The Revolution’s best friend
Buenos Aires Herald, November 12, 2013
Since it came to power almost 55 years ago, the Cuban Revolution has counted on the US embargo as one of its most reliable allies. The trade embargo on the island has given the Cuban dictatorship a readily-available scapegoat to justify its mistakes, errors and ill-conceived policies. As long as the US continues to pursue counterproductive policies toward Cuba, the island’s authoritarian government will continue to drag its feet implementing market-friendly and democratic reforms.
The Cuban Revolution brought Latin America into the Cold War. Washington and Moscow fiercely fought for influence in the region, with the US supporting anti-Communist regimes and the Soviet Union promoting revolutionary efforts. After the failed Bay of Pigs invasion in 1961, Fidel Castro deepened ties with the Soviets and the US strengthened an economic embargo against the island. The 1962 missile crisis almost triggered a nuclear confrontation between the two superpowers. In response to revolutionary guerrillas, financed by the Soviet Union and supported by Cuba, the US threw its support behind authoritarian regimes that systematically violated human rights as they sought to prevent the spread of Communism.
After three decades of confrontation, the Cold War came to an end in 1989. When it no longer perceived a Communist threat, the US promoted the end of authoritarian rule in Latin America. Democracy became the only game in town in the mid-1990s.
As the rest of Latin America struggled to consolidate democracy, Cuba remained under Communist rule. By the late 1990s, when all other Latin American countries had held at least one democratic election, the Cuban revolutionary government resisted efforts to bring about economic and democratic liberalization. Despite the economic crisis produced by the end of Soviet subsidies, the Cuban government opted to weather out the crisis by implementing a draconian austerity programme and adopting a heavy hand against political dissent — the special period.
Washington, pressured by Cuban-US citizen lobbying, strengthened the embargo. Unlike China or Vietnam, where the US chose a friendlier trade engagement policy to promote market-friendly reforms, Cuban policy continued to be dominated by Cold War mentality. In turn, the Cuban government readily pointed to the US embargo — or blockade, as the Castro regime calls it — as the reason behind widespread poverty and insufficient economic development.
After the September 11 attacks made Washington’s priorities shift towards the Middle East, the rise of Venezuelan leader Hugo Chávez — a fervent admirer of the Castro revolution — made it difficult for the Bush administration to update its policies towards Cuba. The fact that the Cuban-US anti-Castro lobbying in the United States had strong links with the Republican Party further complicated the efforts championed by moderate US policy wonks to move beyond Cold War policies towards Cuba. The enthusiastic support given by the US government to the failed coup against the Venezuelan leader in 2002 helped strengthenedthe Castro-Chávez friendship and increased their collaboration. Venezuela benefited from the Cuban experience resisting US opposition and Cuba had access much needed Venezuelan oil. The Chávez-Castro pact made it easier for Cuba to resist political and economic liberalization.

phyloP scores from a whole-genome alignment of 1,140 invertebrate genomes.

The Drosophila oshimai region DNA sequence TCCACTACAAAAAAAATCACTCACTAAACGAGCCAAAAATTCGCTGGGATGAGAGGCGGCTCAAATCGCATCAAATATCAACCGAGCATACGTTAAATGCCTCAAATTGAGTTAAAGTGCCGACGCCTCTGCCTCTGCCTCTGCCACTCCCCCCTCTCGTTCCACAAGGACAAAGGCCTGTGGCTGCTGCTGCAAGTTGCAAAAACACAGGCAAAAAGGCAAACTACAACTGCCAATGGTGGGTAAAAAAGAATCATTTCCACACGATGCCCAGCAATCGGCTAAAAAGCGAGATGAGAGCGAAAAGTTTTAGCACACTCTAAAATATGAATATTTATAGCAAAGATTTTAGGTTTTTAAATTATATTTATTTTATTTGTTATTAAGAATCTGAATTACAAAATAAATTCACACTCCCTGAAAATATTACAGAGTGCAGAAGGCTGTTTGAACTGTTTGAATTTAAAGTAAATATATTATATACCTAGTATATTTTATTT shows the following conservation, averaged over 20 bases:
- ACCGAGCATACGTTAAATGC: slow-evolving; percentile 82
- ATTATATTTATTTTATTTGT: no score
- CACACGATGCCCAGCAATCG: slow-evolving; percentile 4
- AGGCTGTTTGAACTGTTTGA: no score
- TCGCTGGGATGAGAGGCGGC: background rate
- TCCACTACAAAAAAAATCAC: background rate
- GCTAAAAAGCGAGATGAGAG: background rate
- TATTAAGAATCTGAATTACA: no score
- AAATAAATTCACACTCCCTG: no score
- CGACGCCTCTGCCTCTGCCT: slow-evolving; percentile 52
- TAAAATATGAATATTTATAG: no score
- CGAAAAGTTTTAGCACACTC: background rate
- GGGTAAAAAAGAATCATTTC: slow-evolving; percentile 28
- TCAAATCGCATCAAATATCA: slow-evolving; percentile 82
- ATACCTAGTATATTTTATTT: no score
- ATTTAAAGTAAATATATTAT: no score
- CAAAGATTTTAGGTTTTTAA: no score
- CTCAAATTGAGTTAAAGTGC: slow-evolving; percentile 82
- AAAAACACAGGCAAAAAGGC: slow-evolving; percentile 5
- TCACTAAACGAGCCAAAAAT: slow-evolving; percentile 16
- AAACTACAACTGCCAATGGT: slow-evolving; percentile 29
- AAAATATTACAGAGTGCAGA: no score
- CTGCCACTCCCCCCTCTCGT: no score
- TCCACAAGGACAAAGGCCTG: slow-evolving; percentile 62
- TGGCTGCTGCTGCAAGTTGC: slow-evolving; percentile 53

After Fidel Castro retired in 2008, his younger brother Raúl launched timid and somewhat erratic economic and political liberalization initiatives. After Barack Obama came to power in 2009, the US responded by easing some embargo policies. The Cuban-US lobbying also showed less discipline as younger Cuban-US citizens were inclined to engage with Cuba rather than keep the ineffective trade embargo. The death of Hugo Chávez and the increasing problems of his chosen successor, Nicolás Maduro, have constituted a strong warning for Cuba. The cheap and reliable supply of Venezuelan oil will not last forever. Thus, the Cuban government has again begun to look for new trade partners. China is an obvious choice, but if you are going to embrace some form of capitalism, you might as well look at your closest neighbour.
Washington, in turn, has also started to pay closer attention to Cuba. In a recent trip to Miami, President Obama acknowledged that some positive changes have taken place in Cuba under Raúl Castro. Though the embargo is still firmly in place, and the political forces in its favour outweigh those who want to repeal it, there is a small window of opportunity opening up for a fruitful engagement between Havana and Washington.
The trade embargo remains the most important issue on the table preventing bilateral talks. The Cuban government blames it for the economic hardships it has suffered and often uses it to justify its unwillingness to reform the economy and stop political repression. Though it has fervent supporters among the exiled Cuban community — particularly in southern Florida — the embargo has proven to be ineffective in weakening the Cuban dictatorship. After all, the Cuban regime today stands as the oldest authoritarian government in the world.
The US would do best to promote economic and political liberalization in Cuba by repealing the embargo and adopting a more engaging trade relationship with the Communist government. Even though repealing the embargo would not guarantee success, Washington would eliminate the most recurrent excuse the authoritarian Cuban government uses to justify its resistance to bringing about economic and political liberalization.